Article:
…and in your host family
Being vegetarian in China is not that easy sometimes, especially if you don’t speak Chinese. As I already wrote in an earlier blog, you always have the possibility to go to a vegetarian restaurant, like Crystal Lotus in Qingdao.
While students, who are living in apartments can cook for themselves and normally don’t have too much explaining to do for their roommates (being a veggie in western countries is not that exciting and unusual anymore I hope), students who are living in a host family might encounter some problems. Not eating meat AND seafood/fish is not common in China. Families with a Buddhist background might understand you better, but they are comparably scarce. But still, there is no need to be afraid if you bring a little patience and stick to some advice I am about to give. 😉 So here it is, a mini-guideline about things you should pay a little attention to when you come to China and want people to accept you (r vegetariarism):
1) Don’t expect your family to understand about animal rights or anything like that. It is a concept which is more or less not existent in China and Chinese will have their difficulties to understand you. Easiest way might be to say that you just like animals very much and that’s why you don’t want to eat them.
2) Also don’t try to explain your views with harsh comparisons. It might be ok in Europe if you asked a hard-core omni if he would want to eat his own dog, but you won’t be making friends with your host family with comparisons like this. It only gives people the feeling to be ‘bad’/have lower morals than you and you wouldn’t want that.
3) Many host families know that there are vegetarians in western countries. And your host family will know from your homestay application form. They will try to understand and even cook special meals for you. Just don’t be disappointed if there is at least the same amount of meat dished as there are veggies on the table. They might want to offer you meat dishes now and then. Again, don’t be disappointed they just mean well and are worried about your nutrition. 😉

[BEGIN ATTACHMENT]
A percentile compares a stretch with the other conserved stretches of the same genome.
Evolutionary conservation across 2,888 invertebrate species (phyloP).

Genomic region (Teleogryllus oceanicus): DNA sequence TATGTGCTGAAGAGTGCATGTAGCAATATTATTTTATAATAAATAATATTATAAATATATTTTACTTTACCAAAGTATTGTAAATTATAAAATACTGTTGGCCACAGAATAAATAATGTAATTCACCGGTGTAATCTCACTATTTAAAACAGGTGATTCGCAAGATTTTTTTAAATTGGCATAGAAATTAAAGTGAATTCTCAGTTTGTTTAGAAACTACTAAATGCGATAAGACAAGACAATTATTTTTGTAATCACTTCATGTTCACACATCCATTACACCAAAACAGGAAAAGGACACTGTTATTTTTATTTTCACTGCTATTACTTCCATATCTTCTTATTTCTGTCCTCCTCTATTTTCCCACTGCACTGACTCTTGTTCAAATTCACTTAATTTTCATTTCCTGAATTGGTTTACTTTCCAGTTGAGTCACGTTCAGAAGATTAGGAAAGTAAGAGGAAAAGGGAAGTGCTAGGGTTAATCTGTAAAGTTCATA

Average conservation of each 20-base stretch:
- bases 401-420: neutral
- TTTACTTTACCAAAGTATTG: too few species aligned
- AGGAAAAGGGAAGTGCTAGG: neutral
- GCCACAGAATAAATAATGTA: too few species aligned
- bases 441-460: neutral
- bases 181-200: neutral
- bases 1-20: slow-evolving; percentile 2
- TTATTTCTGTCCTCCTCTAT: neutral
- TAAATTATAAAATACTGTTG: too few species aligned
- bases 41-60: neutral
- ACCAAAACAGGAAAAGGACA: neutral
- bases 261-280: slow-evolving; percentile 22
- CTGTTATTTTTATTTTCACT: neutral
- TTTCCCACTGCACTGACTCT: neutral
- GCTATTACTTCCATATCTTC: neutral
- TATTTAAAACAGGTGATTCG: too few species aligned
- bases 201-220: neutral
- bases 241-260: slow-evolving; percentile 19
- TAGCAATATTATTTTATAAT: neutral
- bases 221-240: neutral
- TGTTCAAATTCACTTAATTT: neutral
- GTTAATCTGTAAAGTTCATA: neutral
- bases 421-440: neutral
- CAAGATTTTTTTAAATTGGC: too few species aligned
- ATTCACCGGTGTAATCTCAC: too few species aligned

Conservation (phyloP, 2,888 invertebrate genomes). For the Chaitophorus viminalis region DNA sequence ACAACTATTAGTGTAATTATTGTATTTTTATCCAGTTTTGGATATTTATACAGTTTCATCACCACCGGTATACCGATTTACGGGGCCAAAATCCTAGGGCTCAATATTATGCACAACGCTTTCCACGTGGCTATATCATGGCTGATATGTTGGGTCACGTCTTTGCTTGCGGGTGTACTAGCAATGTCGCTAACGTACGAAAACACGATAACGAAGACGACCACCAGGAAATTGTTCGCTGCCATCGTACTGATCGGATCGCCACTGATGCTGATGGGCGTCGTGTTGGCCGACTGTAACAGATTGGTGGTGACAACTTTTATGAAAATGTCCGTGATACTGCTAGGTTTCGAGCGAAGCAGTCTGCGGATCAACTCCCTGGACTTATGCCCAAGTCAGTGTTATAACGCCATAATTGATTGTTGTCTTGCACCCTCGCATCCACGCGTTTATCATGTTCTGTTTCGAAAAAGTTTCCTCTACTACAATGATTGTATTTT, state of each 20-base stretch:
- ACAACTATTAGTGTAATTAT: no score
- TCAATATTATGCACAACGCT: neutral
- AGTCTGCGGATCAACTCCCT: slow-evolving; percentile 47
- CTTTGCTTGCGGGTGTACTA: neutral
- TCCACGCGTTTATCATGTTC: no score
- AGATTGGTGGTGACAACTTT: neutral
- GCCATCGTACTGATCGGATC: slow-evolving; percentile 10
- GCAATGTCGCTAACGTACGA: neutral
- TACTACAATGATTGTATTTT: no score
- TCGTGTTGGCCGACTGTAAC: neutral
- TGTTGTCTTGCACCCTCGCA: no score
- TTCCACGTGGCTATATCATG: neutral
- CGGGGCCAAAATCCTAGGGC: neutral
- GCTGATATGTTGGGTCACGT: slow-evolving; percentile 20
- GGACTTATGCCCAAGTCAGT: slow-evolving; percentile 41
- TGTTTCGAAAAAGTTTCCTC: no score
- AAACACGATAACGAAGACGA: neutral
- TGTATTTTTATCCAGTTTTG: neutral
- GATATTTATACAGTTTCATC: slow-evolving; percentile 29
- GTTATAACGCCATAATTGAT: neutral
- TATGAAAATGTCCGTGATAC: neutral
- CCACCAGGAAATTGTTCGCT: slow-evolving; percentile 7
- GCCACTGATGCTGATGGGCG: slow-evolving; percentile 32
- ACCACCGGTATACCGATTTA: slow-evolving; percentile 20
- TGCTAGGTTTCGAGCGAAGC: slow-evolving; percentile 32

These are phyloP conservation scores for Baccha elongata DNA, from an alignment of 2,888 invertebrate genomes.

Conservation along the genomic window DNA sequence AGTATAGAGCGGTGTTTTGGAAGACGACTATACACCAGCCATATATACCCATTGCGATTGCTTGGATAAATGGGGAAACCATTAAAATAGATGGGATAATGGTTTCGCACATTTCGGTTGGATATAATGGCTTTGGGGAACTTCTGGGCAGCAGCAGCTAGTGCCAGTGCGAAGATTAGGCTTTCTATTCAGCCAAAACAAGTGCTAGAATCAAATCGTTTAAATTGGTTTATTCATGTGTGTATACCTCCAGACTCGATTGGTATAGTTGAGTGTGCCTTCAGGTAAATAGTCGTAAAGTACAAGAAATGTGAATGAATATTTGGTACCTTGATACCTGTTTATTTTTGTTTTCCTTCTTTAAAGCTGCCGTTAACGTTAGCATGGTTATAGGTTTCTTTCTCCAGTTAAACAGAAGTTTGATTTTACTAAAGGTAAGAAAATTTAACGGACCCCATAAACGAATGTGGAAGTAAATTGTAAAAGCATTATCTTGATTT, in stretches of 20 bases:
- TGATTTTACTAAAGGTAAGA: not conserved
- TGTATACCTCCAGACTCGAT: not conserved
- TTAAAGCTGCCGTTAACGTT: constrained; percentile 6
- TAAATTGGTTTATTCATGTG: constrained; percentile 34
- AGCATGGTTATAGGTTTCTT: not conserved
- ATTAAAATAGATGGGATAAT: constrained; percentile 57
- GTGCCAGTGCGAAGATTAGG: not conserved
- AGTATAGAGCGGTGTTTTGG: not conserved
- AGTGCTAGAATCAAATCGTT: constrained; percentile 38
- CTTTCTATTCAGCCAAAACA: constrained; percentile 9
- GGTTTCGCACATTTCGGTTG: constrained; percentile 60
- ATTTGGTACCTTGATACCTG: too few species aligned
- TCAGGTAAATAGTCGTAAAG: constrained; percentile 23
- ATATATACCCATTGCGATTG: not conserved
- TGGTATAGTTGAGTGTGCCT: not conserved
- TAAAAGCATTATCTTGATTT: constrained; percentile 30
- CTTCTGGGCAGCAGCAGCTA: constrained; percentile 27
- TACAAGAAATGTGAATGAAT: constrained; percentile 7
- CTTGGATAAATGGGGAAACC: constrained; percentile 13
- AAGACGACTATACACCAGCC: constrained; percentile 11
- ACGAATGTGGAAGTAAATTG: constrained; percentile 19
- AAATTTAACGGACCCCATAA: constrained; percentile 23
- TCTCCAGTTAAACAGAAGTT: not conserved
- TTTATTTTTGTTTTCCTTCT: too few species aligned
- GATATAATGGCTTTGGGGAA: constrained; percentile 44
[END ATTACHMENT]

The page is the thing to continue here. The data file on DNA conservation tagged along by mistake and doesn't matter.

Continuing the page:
4) Your host family might be afraid to not know what to cook for you. While breakfast it normally not really a problem, dinner might be. Assure them that you eat eggs (if you do) and are fine with carbohydrates (meaning rice and noodles) and vegetables. Tell them what vegetables you like (e.g. broccoli, mushrooms or aubergine…) and demonstrate how full you are after dinner (rub your belly ;-)). They will be happy that you are happy and also will be a little closer to understand that not eating meat doesn’t mean to go hungry all the time.
5) You might be asked quite often what you actually eat at home, so best have a few examples ready of what you normally cook or even show them pictures. (Hello intercultural exchange: Yes, we do really eat that…no, it really tastes great ;-))
6) It will help a lot if you can lower your principles a little and eat dishes where meat and vegetables are mixed. You can pick the meat out and just eat the green stuff. It will in general make your life a lot easier.
7) Tofu!!! It’s like one of the best inventions ever – and it’s Chinese. Some people might have forgotten, but Chinese cuisine can offer the biggest variety of vegetarian dishes in the world!